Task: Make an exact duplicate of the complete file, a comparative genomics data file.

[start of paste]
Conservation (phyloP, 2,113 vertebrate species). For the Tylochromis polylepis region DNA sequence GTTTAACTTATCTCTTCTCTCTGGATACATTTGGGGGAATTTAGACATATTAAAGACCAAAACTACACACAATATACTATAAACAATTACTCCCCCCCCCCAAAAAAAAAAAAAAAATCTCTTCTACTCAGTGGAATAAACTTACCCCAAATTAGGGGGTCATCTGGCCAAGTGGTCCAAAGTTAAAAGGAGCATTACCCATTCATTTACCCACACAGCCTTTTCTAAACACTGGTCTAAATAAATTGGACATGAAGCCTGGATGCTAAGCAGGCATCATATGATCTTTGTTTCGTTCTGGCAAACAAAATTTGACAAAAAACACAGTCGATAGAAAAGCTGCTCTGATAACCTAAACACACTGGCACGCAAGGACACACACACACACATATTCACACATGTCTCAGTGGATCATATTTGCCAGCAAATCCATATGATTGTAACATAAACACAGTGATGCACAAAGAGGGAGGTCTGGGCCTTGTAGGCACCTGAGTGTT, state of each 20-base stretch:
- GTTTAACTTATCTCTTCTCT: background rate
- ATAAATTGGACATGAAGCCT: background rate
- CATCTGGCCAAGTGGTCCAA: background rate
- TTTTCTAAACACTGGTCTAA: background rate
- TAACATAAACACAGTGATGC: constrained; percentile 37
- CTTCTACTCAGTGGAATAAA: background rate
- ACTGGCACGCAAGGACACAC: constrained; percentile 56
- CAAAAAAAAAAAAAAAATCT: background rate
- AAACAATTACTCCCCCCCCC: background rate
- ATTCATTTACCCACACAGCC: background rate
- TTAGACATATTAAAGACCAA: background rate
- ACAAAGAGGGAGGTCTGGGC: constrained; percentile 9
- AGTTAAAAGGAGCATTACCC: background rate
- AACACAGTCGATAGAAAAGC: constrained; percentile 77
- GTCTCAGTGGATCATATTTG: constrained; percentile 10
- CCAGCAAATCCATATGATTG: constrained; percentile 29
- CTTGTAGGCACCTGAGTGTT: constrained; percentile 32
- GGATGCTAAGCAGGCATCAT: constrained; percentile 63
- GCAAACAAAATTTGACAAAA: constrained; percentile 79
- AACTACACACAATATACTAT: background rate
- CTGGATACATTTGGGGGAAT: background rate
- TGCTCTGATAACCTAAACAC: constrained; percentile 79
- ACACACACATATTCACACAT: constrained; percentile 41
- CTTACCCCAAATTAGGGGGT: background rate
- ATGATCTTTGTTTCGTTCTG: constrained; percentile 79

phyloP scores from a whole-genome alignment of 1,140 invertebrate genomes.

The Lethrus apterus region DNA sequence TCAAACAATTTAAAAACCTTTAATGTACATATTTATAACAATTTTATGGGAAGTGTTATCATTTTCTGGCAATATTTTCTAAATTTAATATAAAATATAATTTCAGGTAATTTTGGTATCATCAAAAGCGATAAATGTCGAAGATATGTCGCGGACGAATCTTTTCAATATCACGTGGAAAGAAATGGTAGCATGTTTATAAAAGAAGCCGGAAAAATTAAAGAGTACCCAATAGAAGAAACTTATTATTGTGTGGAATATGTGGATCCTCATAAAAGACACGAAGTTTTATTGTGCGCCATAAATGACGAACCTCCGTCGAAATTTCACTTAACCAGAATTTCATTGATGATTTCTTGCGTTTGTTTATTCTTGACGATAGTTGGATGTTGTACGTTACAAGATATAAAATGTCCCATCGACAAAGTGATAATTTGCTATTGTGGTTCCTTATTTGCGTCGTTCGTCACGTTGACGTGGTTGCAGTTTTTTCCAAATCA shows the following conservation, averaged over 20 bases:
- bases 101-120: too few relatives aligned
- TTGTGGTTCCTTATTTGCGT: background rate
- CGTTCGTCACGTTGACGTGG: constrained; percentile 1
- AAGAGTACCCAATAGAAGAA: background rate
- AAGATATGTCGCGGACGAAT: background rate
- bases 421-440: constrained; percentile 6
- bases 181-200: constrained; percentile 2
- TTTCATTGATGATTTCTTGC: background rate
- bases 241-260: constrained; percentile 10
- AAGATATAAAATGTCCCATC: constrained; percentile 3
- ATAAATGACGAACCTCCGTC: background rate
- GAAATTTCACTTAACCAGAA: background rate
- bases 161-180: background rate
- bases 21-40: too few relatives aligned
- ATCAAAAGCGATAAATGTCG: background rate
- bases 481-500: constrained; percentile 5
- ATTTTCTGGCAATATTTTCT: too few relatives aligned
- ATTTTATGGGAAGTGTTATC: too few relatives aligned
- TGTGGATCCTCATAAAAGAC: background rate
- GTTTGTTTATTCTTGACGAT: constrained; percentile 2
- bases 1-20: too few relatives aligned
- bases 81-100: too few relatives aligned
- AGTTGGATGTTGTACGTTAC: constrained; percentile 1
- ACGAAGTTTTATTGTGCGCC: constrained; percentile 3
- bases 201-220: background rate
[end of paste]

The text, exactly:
Conservation (phyloP, 2,113 vertebrate species). For the Tylochromis polylepis region DNA sequence GTTTAACTTATCTCTTCTCTCTGGATACATTTGGGGGAATTTAGACATATTAAAGACCAAAACTACACACAATATACTATAAACAATTACTCCCCCCCCCCAAAAAAAAAAAAAAAATCTCTTCTACTCAGTGGAATAAACTTACCCCAAATTAGGGGGTCATCTGGCCAAGTGGTCCAAAGTTAAAAGGAGCATTACCCATTCATTTACCCACACAGCCTTTTCTAAACACTGGTCTAAATAAATTGGACATGAAGCCTGGATGCTAAGCAGGCATCATATGATCTTTGTTTCGTTCTGGCAAACAAAATTTGACAAAAAACACAGTCGATAGAAAAGCTGCTCTGATAACCTAAACACACTGGCACGCAAGGACACACACACACACATATTCACACATGTCTCAGTGGATCATATTTGCCAGCAAATCCATATGATTGTAACATAAACACAGTGATGCACAAAGAGGGAGGTCTGGGCCTTGTAGGCACCTGAGTGTT, state of each 20-base stretch:
- GTTTAACTTATCTCTTCTCT: background rate
- ATAAATTGGACATGAAGCCT: background rate
- CATCTGGCCAAGTGGTCCAA: background rate
- TTTTCTAAACACTGGTCTAA: background rate
- TAACATAAACACAGTGATGC: constrained; percentile 37
- CTTCTACTCAGTGGAATAAA: background rate
- ACTGGCACGCAAGGACACAC: constrained; percentile 56
- CAAAAAAAAAAAAAAAATCT: background rate
- AAACAATTACTCCCCCCCCC: background rate
- ATTCATTTACCCACACAGCC: background rate
- TTAGACATATTAAAGACCAA: background rate
- ACAAAGAGGGAGGTCTGGGC: constrained; percentile 9
- AGTTAAAAGGAGCATTACCC: background rate
- AACACAGTCGATAGAAAAGC: constrained; percentile 77
- GTCTCAGTGGATCATATTTG: constrained; percentile 10
- CCAGCAAATCCATATGATTG: constrained; percentile 29
- CTTGTAGGCACCTGAGTGTT: constrained; percentile 32
- GGATGCTAAGCAGGCATCAT: constrained; percentile 63
- GCAAACAAAATTTGACAAAA: constrained; percentile 79
- AACTACACACAATATACTAT: background rate
- CTGGATACATTTGGGGGAAT: background rate
- TGCTCTGATAACCTAAACAC: constrained; percentile 79
- ACACACACATATTCACACAT: constrained; percentile 41
- CTTACCCCAAATTAGGGGGT: background rate
- ATGATCTTTGTTTCGTTCTG: constrained; percentile 79

phyloP scores from a whole-genome alignment of 1,140 invertebrate genomes.

The Lethrus apterus region DNA sequence TCAAACAATTTAAAAACCTTTAATGTACATATTTATAACAATTTTATGGGAAGTGTTATCATTTTCTGGCAATATTTTCTAAATTTAATATAAAATATAATTTCAGGTAATTTTGGTATCATCAAAAGCGATAAATGTCGAAGATATGTCGCGGACGAATCTTTTCAATATCACGTGGAAAGAAATGGTAGCATGTTTATAAAAGAAGCCGGAAAAATTAAAGAGTACCCAATAGAAGAAACTTATTATTGTGTGGAATATGTGGATCCTCATAAAAGACACGAAGTTTTATTGTGCGCCATAAATGACGAACCTCCGTCGAAATTTCACTTAACCAGAATTTCATTGATGATTTCTTGCGTTTGTTTATTCTTGACGATAGTTGGATGTTGTACGTTACAAGATATAAAATGTCCCATCGACAAAGTGATAATTTGCTATTGTGGTTCCTTATTTGCGTCGTTCGTCACGTTGACGTGGTTGCAGTTTTTTCCAAATCA shows the following conservation, averaged over 20 bases:
- bases 101-120: too few relatives aligned
- TTGTGGTTCCTTATTTGCGT: background rate
- CGTTCGTCACGTTGACGTGG: constrained; percentile 1
- AAGAGTACCCAATAGAAGAA: background rate
- AAGATATGTCGCGGACGAAT: background rate
- bases 421-440: constrained; percentile 6
- bases 181-200: constrained; percentile 2
- TTTCATTGATGATTTCTTGC: background rate
- bases 241-260: constrained; percentile 10
- AAGATATAAAATGTCCCATC: constrained; percentile 3
- ATAAATGACGAACCTCCGTC: background rate
- GAAATTTCACTTAACCAGAA: background rate
- bases 161-180: background rate
- bases 21-40: too few relatives aligned
- ATCAAAAGCGATAAATGTCG: background rate
- bases 481-500: constrained; percentile 5
- ATTTTCTGGCAATATTTTCT: too few relatives aligned
- ATTTTATGGGAAGTGTTATC: too few relatives aligned
- TGTGGATCCTCATAAAAGAC: background rate
- GTTTGTTTATTCTTGACGAT: constrained; percentile 2
- bases 1-20: too few relatives aligned
- bases 81-100: too few relatives aligned
- AGTTGGATGTTGTACGTTAC: constrained; percentile 1
- ACGAAGTTTTATTGTGCGCC: constrained; percentile 3
- bases 201-220: background rate